This week brought the bad news that Genaissance Pharmaceuticals, Inc., one of the biotechnology companies that have been touted as a critical part of New Haven’s economic revitalization, has fired 18 employees. While Genaissance executives issued reassuring statements about the industry’s future in the city, their analysis of industry adjustments and corporate restructuring couldn’t obscure the fact that made this a headline story: Those 18 jobs were 10 percent of Genaissance’s workforce.

Ten percent may sound like a lot in a headline, but in real numbers, it means that Genaissance has gone from employing 180 city residents to 162. Considering how many New Haven residents are either looking for work or for jobs in pay grades that will lift them out of poverty, losing 18 jobs won’t have a major impact on the city’s economy. Bemoaning layoffs in a highly specialized industry that still plays only a limited role in the city’s attempts to bring back economic prosperity is a classic case of crying over spilled milk.

A brief history lesson should make it clear why, despite substantial investments by Yale and a strong public-relations campaign mounted by the city, the biotech sector can’t bring economic prosperity back to New Haven. During the city’s heyday, more than 160,000 people lived and worked in New Haven. Many of them walked from their homes to factories that supplied hundreds, or in some cases, thousands of manufacturing jobs. Those jobs are gone now, either because the companies left New Haven for other cities, or because, like many of the industries in Connecticut, they were made obsolete and driven entirely out of business. It wasn’t simply that New Haven lost sheer numbers of jobs, though the numbers of positions that vanished along with the factories were staggering; it was that most of the lost jobs were low-skill positions that could be filled by anyone willing and able to work.

No one seems to believe that New Haven’s population, in addition to declining in size, has experienced a major demographic change. While the percentage of New Haven adults with high school and college degrees may have increased, the shift is not so dramatic that the city can use a knowledge-based industry to spark a New Haven-wide revitalization. While it is certainly a worthy, indeed, critically important goal to make sure that all city residents receive high-quality educations that prepare them for white-collar jobs, there are many people in New Haven who need jobs that do not require higher degrees right now. Yale has become the dominant employer of low-skill workers, the only entity with the capacity to fill thousands of positions at the University and Yale-New Haven Hospital. New Haven’s unemployment rate was, at the time of the last census, a full point higher than the rest of Connecticut, and the heralded biotech industry is not creating anywhere near the number or type of jobs that would help erase that gap.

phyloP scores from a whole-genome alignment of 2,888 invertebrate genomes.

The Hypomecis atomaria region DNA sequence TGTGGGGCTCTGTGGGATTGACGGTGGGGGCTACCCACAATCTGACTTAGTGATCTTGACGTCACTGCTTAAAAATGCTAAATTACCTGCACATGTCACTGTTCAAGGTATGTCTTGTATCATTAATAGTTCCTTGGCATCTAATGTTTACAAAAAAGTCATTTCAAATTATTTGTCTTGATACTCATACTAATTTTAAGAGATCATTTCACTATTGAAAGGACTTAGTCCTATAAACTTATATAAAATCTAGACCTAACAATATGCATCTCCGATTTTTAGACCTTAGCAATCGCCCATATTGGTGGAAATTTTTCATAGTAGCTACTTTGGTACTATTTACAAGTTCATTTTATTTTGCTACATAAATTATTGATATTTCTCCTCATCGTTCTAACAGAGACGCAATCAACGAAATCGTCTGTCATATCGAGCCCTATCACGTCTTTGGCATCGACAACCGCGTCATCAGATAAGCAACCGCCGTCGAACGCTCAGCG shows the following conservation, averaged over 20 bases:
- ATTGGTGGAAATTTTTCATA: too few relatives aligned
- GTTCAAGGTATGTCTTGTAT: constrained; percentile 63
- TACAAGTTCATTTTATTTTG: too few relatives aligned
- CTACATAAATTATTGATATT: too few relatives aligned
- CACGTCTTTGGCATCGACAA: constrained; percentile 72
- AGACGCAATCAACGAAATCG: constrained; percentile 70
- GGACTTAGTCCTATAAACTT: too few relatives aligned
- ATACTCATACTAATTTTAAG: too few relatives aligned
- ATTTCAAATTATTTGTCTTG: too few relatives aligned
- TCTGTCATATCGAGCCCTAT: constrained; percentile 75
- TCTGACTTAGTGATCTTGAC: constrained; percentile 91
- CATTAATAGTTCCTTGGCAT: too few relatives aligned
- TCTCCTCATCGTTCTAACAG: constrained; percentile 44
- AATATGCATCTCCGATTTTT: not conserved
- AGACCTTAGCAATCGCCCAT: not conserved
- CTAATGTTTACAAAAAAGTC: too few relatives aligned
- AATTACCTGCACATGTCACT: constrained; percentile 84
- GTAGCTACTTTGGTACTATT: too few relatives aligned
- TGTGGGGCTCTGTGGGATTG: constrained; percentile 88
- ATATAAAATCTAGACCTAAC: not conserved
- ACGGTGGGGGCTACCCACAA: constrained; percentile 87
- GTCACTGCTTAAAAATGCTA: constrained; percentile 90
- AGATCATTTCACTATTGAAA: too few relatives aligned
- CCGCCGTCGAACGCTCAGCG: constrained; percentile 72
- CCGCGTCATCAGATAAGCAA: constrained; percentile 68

That is not to say that the biotech industry should not be encouraged. Any investment in the city is important, especially if it encourages businesses that might otherwise put down roots in New York or Boston to keep their offices in New Haven, bringing in tax dollars and employees who will settle and buy homes in the city.

But it is deeply disingenuous to suggest that a relatively small industry is the new economic engine driving the city or that a group of companies providing highly specialized jobs is going to bring prosperity to many New Haven residents looking for a brighter economic future. Improving New Haven’s economic outlook cannot simply be accomplished by attracting more new residents and companies if the original citizens of New Haven continue to find themselves left out and looking for work.

Making a real investment in New Haven’s economic growth requires a careful balance between looking to the future and attracting businesses that can provide jobs right now, while offering job training and adult education classes that will help prepare increasing numbers of New Haven residents to take on higher-skill and higher-paying jobs as they become available. It’s nice to have an industry of the future located here, but New Haven needs to market itself as something more than the biotech capital of the Northeast if it wants to recapture the economic vitality of its past.

Alyssa Rosenberg is a junior in Silliman College. Her column appears on alternate Mondays.